Baseball / Japanese Baseball

Fighters choose Kitahiroshima for new ballpark site


The Hokkaido Nippon Ham Fighters will build their proposed new stadium in Kitahiroshima, Hokkaido, the Pacific League ballclub said Monday.

The team, based in the capital of Japan’s northernmost main island, has played at Sapporo Dome since 2004. The club formed a company in a bid to establish the new stadium within a park in the Sapporo suburb. The team aims to begin operations at the ballpark in 2023.

Sapporo Dome is owned by the city of Sapporo and managed by a nonprofit organization. The team is required to pay fees to use the facility with the total annual payout estimated in the neighborhood of ¥1.3 billion ($12.4 million) and does not profit from concession sales or advertising.

“We simply cannot make a profit at Sapporo Dome,” one team executive told Kyodo News after the story was first reported and indicated the desire for an outdoor stadium with natural grass that can be protected from the elements.

The Fighters move toward developing their own ballpark follows the efforts of the Pacific League’s Sendai-based Tohoku Rakuten Golden Eagles and the Central League’s Hiroshima Carp and Yokohama BayStars. The Eagles ballpark now includes a merry-go-round and a Ferris wheel.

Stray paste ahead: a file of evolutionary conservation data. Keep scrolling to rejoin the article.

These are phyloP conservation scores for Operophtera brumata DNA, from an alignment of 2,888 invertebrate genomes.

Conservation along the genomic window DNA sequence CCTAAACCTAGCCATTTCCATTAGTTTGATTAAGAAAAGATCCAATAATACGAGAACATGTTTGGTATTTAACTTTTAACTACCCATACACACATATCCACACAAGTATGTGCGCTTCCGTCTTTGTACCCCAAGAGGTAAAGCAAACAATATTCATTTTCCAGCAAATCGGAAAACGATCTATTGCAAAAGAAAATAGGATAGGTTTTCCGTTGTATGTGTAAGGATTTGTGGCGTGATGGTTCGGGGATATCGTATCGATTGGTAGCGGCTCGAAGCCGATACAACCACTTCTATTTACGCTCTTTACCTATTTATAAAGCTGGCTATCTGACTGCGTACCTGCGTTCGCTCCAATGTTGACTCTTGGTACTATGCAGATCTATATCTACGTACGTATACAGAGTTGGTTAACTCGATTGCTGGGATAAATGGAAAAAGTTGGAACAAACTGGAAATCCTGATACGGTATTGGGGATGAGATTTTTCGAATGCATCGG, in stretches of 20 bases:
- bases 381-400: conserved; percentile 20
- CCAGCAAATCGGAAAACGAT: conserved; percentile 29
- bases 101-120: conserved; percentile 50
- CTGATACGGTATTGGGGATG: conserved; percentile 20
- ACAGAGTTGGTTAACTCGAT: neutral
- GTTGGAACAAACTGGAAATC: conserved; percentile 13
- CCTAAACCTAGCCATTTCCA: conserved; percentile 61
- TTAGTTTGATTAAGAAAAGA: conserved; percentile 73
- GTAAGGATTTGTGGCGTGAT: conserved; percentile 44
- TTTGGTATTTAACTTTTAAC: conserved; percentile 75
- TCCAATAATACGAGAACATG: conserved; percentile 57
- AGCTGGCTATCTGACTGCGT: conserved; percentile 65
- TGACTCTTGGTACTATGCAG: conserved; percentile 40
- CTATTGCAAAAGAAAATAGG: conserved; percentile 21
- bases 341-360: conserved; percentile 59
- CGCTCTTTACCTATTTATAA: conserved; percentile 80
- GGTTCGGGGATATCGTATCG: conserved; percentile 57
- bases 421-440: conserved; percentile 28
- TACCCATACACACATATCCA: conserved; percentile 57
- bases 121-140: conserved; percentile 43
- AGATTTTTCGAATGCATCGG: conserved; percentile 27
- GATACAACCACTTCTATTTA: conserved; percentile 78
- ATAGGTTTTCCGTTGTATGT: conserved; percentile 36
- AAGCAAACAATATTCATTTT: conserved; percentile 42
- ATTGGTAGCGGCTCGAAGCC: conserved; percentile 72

After the club announced its decision to move, both Sapporo and Kitahiroshima offered sites for the stadium. Kitahiroshima’s mayor, Masami Ueno, had formed a working group to attract Nippon Ham, and the city had offered more in terms of support for the Fighters’ plan.

The Kitahiroshima plan included a proposal to shoulder the cost of infrastructure development, lending the land free of cost and providing property tax subsidies for 10 years.

The day after the 2016 announcement, city officials handed a proposal and messages by about 8,000 residents in favor of building the stadium in the city with the population of about 58,000 people.

Sapporo had proposed a stadium site in Makomanai Park, the main venue for the 1972 Sapporo Winter Games. The city’s idea, however, was met with backlash from local residents who opposed the plan.

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